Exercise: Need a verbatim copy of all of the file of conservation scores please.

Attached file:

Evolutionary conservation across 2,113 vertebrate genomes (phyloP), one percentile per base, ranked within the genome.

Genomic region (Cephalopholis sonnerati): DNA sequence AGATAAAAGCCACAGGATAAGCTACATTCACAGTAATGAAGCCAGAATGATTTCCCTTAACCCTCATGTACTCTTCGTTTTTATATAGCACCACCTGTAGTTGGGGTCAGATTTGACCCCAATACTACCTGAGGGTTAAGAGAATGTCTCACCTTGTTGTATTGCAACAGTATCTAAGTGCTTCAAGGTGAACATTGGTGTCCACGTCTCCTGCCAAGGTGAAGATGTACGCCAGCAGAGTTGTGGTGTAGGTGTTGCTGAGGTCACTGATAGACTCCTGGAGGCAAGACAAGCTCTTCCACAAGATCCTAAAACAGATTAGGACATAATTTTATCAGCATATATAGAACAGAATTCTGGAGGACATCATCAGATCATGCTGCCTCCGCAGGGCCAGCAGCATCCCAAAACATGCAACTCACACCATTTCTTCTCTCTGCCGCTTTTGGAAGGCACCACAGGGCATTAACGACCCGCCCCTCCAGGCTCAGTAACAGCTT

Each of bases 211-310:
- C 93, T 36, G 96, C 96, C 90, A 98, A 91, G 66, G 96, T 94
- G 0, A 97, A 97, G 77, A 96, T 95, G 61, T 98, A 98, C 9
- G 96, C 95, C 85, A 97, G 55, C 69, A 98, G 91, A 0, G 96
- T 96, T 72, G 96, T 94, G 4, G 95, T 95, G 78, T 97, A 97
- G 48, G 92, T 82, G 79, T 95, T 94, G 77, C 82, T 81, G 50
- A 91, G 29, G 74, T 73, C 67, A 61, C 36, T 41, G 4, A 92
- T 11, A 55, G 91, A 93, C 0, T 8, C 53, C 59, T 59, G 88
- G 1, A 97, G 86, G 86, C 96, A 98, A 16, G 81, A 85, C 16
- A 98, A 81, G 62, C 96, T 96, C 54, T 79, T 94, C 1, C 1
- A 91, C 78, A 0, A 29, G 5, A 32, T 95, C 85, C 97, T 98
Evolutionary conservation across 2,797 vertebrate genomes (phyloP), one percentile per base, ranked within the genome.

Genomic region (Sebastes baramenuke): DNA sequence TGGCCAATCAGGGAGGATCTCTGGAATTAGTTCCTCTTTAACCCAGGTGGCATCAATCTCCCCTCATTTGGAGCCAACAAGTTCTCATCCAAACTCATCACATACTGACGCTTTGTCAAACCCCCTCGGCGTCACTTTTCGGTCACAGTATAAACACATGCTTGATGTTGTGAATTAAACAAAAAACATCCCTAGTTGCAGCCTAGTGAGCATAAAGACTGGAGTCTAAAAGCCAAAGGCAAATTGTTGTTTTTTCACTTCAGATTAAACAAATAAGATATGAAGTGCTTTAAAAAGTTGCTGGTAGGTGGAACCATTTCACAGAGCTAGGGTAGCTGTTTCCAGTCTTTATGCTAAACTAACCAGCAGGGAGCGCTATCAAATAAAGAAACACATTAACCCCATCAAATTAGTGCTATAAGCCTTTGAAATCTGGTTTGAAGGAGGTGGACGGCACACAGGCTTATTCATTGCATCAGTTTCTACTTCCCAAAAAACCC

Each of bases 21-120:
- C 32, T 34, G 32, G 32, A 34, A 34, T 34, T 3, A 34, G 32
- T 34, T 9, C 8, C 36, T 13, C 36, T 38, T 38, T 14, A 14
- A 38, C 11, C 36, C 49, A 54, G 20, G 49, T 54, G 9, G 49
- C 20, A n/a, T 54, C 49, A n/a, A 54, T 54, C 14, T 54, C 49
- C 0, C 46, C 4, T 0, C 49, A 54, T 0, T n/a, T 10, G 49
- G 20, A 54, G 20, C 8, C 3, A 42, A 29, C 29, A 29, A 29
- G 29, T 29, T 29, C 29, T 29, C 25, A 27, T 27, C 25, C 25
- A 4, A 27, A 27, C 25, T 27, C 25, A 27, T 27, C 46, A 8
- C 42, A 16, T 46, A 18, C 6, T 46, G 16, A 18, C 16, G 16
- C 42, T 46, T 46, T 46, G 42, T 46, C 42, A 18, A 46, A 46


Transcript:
Evolutionary conservation across 2,113 vertebrate genomes (phyloP), one percentile per base, ranked within the genome.

Genomic region (Cephalopholis sonnerati): DNA sequence AGATAAAAGCCACAGGATAAGCTACATTCACAGTAATGAAGCCAGAATGATTTCCCTTAACCCTCATGTACTCTTCGTTTTTATATAGCACCACCTGTAGTTGGGGTCAGATTTGACCCCAATACTACCTGAGGGTTAAGAGAATGTCTCACCTTGTTGTATTGCAACAGTATCTAAGTGCTTCAAGGTGAACATTGGTGTCCACGTCTCCTGCCAAGGTGAAGATGTACGCCAGCAGAGTTGTGGTGTAGGTGTTGCTGAGGTCACTGATAGACTCCTGGAGGCAAGACAAGCTCTTCCACAAGATCCTAAAACAGATTAGGACATAATTTTATCAGCATATATAGAACAGAATTCTGGAGGACATCATCAGATCATGCTGCCTCCGCAGGGCCAGCAGCATCCCAAAACATGCAACTCACACCATTTCTTCTCTCTGCCGCTTTTGGAAGGCACCACAGGGCATTAACGACCCGCCCCTCCAGGCTCAGTAACAGCTT

Each of bases 211-310:
- C 93, T 36, G 96, C 96, C 90, A 98, A 91, G 66, G 96, T 94
- G 0, A 97, A 97, G 77, A 96, T 95, G 61, T 98, A 98, C 9
- G 96, C 95, C 85, A 97, G 55, C 69, A 98, G 91, A 0, G 96
- T 96, T 72, G 96, T 94, G 4, G 95, T 95, G 78, T 97, A 97
- G 48, G 92, T 82, G 79, T 95, T 94, G 77, C 82, T 81, G 50
- A 91, G 29, G 74, T 73, C 67, A 61, C 36, T 41, G 4, A 92
- T 11, A 55, G 91, A 93, C 0, T 8, C 53, C 59, T 59, G 88
- G 1, A 97, G 86, G 86, C 96, A 98, A 16, G 81, A 85, C 16
- A 98, A 81, G 62, C 96, T 96, C 54, T 79, T 94, C 1, C 1
- A 91, C 78, A 0, A 29, G 5, A 32, T 95, C 85, C 97, T 98
Evolutionary conservation across 2,797 vertebrate genomes (phyloP), one percentile per base, ranked within the genome.

Genomic region (Sebastes baramenuke): DNA sequence TGGCCAATCAGGGAGGATCTCTGGAATTAGTTCCTCTTTAACCCAGGTGGCATCAATCTCCCCTCATTTGGAGCCAACAAGTTCTCATCCAAACTCATCACATACTGACGCTTTGTCAAACCCCCTCGGCGTCACTTTTCGGTCACAGTATAAACACATGCTTGATGTTGTGAATTAAACAAAAAACATCCCTAGTTGCAGCCTAGTGAGCATAAAGACTGGAGTCTAAAAGCCAAAGGCAAATTGTTGTTTTTTCACTTCAGATTAAACAAATAAGATATGAAGTGCTTTAAAAAGTTGCTGGTAGGTGGAACCATTTCACAGAGCTAGGGTAGCTGTTTCCAGTCTTTATGCTAAACTAACCAGCAGGGAGCGCTATCAAATAAAGAAACACATTAACCCCATCAAATTAGTGCTATAAGCCTTTGAAATCTGGTTTGAAGGAGGTGGACGGCACACAGGCTTATTCATTGCATCAGTTTCTACTTCCCAAAAAACCC

Each of bases 21-120:
- C 32, T 34, G 32, G 32, A 34, A 34, T 34, T 3, A 34, G 32
- T 34, T 9, C 8, C 36, T 13, C 36, T 38, T 38, T 14, A 14
- A 38, C 11, C 36, C 49, A 54, G 20, G 49, T 54, G 9, G 49
- C 20, A n/a, T 54, C 49, A n/a, A 54, T 54, C 14, T 54, C 49
- C 0, C 46, C 4, T 0, C 49, A 54, T 0, T n/a, T 10, G 49
- G 20, A 54, G 20, C 8, C 3, A 42, A 29, C 29, A 29, A 29
- G 29, T 29, T 29, C 29, T 29, C 25, A 27, T 27, C 25, C 25
- A 4, A 27, A 27, C 25, T 27, C 25, A 27, T 27, C 46, A 8
- C 42, A 16, T 46, A 18, C 6, T 46, G 16, A 18, C 16, G 16
- C 42, T 46, T 46, T 46, G 42, T 46, C 42, A 18, A 46, A 46